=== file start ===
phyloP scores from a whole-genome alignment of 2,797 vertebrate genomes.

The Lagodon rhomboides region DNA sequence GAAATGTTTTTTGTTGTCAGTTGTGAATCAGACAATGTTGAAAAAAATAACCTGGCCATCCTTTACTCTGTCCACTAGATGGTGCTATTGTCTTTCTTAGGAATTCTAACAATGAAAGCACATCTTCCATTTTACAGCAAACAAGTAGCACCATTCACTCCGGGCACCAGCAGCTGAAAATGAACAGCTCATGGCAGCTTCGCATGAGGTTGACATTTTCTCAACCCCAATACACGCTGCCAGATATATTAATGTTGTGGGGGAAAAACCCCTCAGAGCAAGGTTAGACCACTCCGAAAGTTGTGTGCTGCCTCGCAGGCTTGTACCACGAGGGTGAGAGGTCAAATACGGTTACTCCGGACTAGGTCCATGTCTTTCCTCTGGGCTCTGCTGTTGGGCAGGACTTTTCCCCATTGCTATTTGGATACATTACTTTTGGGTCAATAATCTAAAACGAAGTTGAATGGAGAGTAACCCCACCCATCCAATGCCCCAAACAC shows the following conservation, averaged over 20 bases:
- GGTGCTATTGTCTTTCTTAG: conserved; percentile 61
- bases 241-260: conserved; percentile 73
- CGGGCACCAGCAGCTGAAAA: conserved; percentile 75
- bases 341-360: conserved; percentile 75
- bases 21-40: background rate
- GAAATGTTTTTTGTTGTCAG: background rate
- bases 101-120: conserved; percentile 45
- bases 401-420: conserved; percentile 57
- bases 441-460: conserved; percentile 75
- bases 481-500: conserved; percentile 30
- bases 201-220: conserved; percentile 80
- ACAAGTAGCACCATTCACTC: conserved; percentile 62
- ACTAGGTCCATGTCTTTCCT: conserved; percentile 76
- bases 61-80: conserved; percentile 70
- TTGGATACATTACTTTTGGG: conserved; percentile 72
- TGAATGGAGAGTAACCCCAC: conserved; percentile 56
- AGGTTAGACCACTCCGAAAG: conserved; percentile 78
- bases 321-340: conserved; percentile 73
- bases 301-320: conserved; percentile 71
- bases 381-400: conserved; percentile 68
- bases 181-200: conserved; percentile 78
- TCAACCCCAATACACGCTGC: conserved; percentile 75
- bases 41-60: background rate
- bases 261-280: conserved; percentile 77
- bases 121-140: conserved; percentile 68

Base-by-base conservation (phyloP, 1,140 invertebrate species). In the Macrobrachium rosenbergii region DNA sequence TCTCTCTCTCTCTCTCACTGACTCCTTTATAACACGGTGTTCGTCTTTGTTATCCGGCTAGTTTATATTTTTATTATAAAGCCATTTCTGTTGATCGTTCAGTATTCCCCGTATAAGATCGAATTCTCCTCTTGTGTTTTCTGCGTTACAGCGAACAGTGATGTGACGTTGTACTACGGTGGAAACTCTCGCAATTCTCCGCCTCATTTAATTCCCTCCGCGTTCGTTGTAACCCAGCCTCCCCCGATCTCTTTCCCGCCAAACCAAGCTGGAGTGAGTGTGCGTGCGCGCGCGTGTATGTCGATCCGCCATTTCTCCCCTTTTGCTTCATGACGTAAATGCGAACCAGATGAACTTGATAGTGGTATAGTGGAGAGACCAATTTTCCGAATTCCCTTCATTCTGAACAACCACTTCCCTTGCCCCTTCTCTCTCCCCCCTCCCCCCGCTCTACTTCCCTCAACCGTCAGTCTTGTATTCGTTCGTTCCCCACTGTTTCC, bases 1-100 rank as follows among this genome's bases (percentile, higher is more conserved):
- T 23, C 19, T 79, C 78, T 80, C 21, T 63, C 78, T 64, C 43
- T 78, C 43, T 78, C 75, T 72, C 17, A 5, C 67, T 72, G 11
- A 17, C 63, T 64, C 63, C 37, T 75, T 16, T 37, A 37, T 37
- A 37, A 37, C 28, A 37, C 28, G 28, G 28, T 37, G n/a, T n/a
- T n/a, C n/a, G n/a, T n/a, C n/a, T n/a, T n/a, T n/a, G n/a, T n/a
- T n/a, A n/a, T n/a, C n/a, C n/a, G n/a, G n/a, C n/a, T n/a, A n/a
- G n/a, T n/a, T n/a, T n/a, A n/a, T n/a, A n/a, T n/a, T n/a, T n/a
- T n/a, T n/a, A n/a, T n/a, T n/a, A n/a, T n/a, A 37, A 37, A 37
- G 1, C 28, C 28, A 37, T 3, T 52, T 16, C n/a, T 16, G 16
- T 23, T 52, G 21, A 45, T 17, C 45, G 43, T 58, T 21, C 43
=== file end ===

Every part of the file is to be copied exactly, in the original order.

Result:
phyloP scores from a whole-genome alignment of 2,797 vertebrate genomes.

The Lagodon rhomboides region DNA sequence GAAATGTTTTTTGTTGTCAGTTGTGAATCAGACAATGTTGAAAAAAATAACCTGGCCATCCTTTACTCTGTCCACTAGATGGTGCTATTGTCTTTCTTAGGAATTCTAACAATGAAAGCACATCTTCCATTTTACAGCAAACAAGTAGCACCATTCACTCCGGGCACCAGCAGCTGAAAATGAACAGCTCATGGCAGCTTCGCATGAGGTTGACATTTTCTCAACCCCAATACACGCTGCCAGATATATTAATGTTGTGGGGGAAAAACCCCTCAGAGCAAGGTTAGACCACTCCGAAAGTTGTGTGCTGCCTCGCAGGCTTGTACCACGAGGGTGAGAGGTCAAATACGGTTACTCCGGACTAGGTCCATGTCTTTCCTCTGGGCTCTGCTGTTGGGCAGGACTTTTCCCCATTGCTATTTGGATACATTACTTTTGGGTCAATAATCTAAAACGAAGTTGAATGGAGAGTAACCCCACCCATCCAATGCCCCAAACAC shows the following conservation, averaged over 20 bases:
- GGTGCTATTGTCTTTCTTAG: conserved; percentile 61
- bases 241-260: conserved; percentile 73
- CGGGCACCAGCAGCTGAAAA: conserved; percentile 75
- bases 341-360: conserved; percentile 75
- bases 21-40: background rate
- GAAATGTTTTTTGTTGTCAG: background rate
- bases 101-120: conserved; percentile 45
- bases 401-420: conserved; percentile 57
- bases 441-460: conserved; percentile 75
- bases 481-500: conserved; percentile 30
- bases 201-220: conserved; percentile 80
- ACAAGTAGCACCATTCACTC: conserved; percentile 62
- ACTAGGTCCATGTCTTTCCT: conserved; percentile 76
- bases 61-80: conserved; percentile 70
- TTGGATACATTACTTTTGGG: conserved; percentile 72
- TGAATGGAGAGTAACCCCAC: conserved; percentile 56
- AGGTTAGACCACTCCGAAAG: conserved; percentile 78
- bases 321-340: conserved; percentile 73
- bases 301-320: conserved; percentile 71
- bases 381-400: conserved; percentile 68
- bases 181-200: conserved; percentile 78
- TCAACCCCAATACACGCTGC: conserved; percentile 75
- bases 41-60: background rate
- bases 261-280: conserved; percentile 77
- bases 121-140: conserved; percentile 68

Base-by-base conservation (phyloP, 1,140 invertebrate species). In the Macrobrachium rosenbergii region DNA sequence TCTCTCTCTCTCTCTCACTGACTCCTTTATAACACGGTGTTCGTCTTTGTTATCCGGCTAGTTTATATTTTTATTATAAAGCCATTTCTGTTGATCGTTCAGTATTCCCCGTATAAGATCGAATTCTCCTCTTGTGTTTTCTGCGTTACAGCGAACAGTGATGTGACGTTGTACTACGGTGGAAACTCTCGCAATTCTCCGCCTCATTTAATTCCCTCCGCGTTCGTTGTAACCCAGCCTCCCCCGATCTCTTTCCCGCCAAACCAAGCTGGAGTGAGTGTGCGTGCGCGCGCGTGTATGTCGATCCGCCATTTCTCCCCTTTTGCTTCATGACGTAAATGCGAACCAGATGAACTTGATAGTGGTATAGTGGAGAGACCAATTTTCCGAATTCCCTTCATTCTGAACAACCACTTCCCTTGCCCCTTCTCTCTCCCCCCTCCCCCCGCTCTACTTCCCTCAACCGTCAGTCTTGTATTCGTTCGTTCCCCACTGTTTCC, bases 1-100 rank as follows among this genome's bases (percentile, higher is more conserved):
- T 23, C 19, T 79, C 78, T 80, C 21, T 63, C 78, T 64, C 43
- T 78, C 43, T 78, C 75, T 72, C 17, A 5, C 67, T 72, G 11
- A 17, C 63, T 64, C 63, C 37, T 75, T 16, T 37, A 37, T 37
- A 37, A 37, C 28, A 37, C 28, G 28, G 28, T 37, G n/a, T n/a
- T n/a, C n/a, G n/a, T n/a, C n/a, T n/a, T n/a, T n/a, G n/a, T n/a
- T n/a, A n/a, T n/a, C n/a, C n/a, G n/a, G n/a, C n/a, T n/a, A n/a
- G n/a, T n/a, T n/a, T n/a, A n/a, T n/a, A n/a, T n/a, T n/a, T n/a
- T n/a, T n/a, A n/a, T n/a, T n/a, A n/a, T n/a, A 37, A 37, A 37
- G 1, C 28, C 28, A 37, T 3, T 52, T 16, C n/a, T 16, G 16
- T 23, T 52, G 21, A 45, T 17, C 45, G 43, T 58, T 21, C 43